Over the past few months we’ve been following the anti-hot dog smear campaign led by the Cancer Project, a pseudo-medical organization designed to further the extreme animal rights agenda of the Physicians Committee for Responsible Medicine (PCRM). Last night UPI reported that the animal rights group will petition the government tomorrow to “stop handing out hot dogs and other processed meats to the nation’s children” enrolled in the National School Lunch Program. For months now, PCRM’s merry band of PETA worshipers have desperately wanted us all to believe that colon cancer starts with your first wiener. But science had other plans.

The American Dietetic Association explained that “no single food or type of food is necessarily detrimental to health,” making PCRM’s hot dog fixation utterly arbitrary. Confirming this were Harvard researchers who found no association between meat intake and colon cancer. On the contrary, they found that some meat is “associated with a lower riskof colorectal cancer.” Given PCRM’s general scientific meat-headedness, if we were in the mood we could get in a few cheap shots at their expense, citing a recent Oxford University study linking a vegetarian diet with a higher risk of “brain shrinkage.” But we’ll take the higher road today.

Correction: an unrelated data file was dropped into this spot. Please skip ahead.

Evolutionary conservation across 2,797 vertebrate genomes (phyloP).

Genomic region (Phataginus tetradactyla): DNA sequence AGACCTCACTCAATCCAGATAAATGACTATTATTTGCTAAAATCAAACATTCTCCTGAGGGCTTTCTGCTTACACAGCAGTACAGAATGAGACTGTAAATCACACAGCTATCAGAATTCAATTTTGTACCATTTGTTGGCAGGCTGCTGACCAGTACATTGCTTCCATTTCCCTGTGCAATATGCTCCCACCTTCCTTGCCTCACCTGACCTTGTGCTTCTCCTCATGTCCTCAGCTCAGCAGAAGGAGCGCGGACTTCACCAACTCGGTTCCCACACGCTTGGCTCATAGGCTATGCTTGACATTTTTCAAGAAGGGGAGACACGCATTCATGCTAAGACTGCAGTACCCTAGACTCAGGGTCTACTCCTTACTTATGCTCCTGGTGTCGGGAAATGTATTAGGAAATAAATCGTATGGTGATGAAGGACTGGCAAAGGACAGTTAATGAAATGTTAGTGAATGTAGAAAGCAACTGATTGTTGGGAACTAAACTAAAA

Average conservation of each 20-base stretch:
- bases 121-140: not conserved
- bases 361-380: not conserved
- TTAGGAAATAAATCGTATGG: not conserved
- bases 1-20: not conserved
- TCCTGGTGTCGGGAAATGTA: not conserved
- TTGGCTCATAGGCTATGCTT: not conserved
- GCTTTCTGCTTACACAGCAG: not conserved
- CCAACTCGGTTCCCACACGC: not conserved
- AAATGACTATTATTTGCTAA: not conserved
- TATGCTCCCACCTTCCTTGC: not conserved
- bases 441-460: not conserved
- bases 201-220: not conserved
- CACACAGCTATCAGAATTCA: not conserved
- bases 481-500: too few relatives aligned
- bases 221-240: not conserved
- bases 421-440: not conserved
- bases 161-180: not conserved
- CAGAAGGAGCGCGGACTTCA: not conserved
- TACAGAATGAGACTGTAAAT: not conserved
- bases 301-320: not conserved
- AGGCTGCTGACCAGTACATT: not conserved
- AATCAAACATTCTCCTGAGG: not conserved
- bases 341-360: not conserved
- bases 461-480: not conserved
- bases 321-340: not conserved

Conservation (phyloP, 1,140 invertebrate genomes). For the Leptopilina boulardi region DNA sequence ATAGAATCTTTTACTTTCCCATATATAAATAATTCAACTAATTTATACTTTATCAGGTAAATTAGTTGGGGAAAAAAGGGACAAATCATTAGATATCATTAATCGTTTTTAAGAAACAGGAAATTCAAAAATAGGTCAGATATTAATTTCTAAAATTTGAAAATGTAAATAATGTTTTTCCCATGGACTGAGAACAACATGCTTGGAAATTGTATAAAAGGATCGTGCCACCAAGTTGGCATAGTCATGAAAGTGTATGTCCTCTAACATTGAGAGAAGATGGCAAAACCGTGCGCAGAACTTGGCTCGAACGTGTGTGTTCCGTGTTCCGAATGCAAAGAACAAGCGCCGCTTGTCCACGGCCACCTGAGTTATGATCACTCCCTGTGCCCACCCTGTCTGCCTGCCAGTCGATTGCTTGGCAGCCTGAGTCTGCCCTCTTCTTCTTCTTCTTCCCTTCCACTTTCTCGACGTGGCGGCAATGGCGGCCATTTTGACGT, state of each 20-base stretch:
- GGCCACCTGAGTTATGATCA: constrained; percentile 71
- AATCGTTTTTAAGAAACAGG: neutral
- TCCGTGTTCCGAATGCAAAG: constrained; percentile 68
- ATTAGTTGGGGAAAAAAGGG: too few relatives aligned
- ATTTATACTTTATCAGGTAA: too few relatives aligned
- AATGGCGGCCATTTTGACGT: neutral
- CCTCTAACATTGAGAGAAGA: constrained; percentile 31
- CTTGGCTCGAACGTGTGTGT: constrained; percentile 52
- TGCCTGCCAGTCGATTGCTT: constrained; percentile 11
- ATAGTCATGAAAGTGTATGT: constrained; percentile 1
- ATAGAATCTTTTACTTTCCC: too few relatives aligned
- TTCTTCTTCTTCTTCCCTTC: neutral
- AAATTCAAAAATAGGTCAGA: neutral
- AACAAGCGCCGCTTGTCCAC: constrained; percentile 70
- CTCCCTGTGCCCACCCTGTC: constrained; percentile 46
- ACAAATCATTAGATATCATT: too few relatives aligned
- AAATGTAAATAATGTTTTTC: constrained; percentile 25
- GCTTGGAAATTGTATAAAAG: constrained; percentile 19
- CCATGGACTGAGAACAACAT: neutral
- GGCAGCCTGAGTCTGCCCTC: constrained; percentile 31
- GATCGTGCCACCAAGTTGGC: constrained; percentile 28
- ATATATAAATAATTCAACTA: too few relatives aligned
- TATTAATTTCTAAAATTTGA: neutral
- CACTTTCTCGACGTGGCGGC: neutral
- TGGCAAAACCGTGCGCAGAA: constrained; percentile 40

Instead, we’ll offer UPI a mild critique. The news service described PCRM as a group “which has been criticized for having links with militant animal rights activists.” Links? No, PCRM is a group of militant animal rights activists. The Cancer Project’s leader recently completed a long tenure as president of the PETA Foundation, the literal mother ship of radical animal rights activists. The Cancer Project is so militant in its animal rights advocacy that it actively discourages Americans from donating to — can you guess? — cancer charities because they acknowledge that some animal testing is necessary to find a cure.

Despite their comically misleading names, neither the Physicians Committee for Responsible Medicine (now 96 percent physician-free!) nor its "Cancer Project" affiliate has anything meaningful to do with advancing the interests of people. Neal Barnard, the president of the Cancer Project, is a nonpracticing psychiatrist. Good for him. But if that makes PCRM a group of nutrition experts, our dip into a pool last month makes us contenders for the 400-meter individual medley in the 2012 Olympic Games.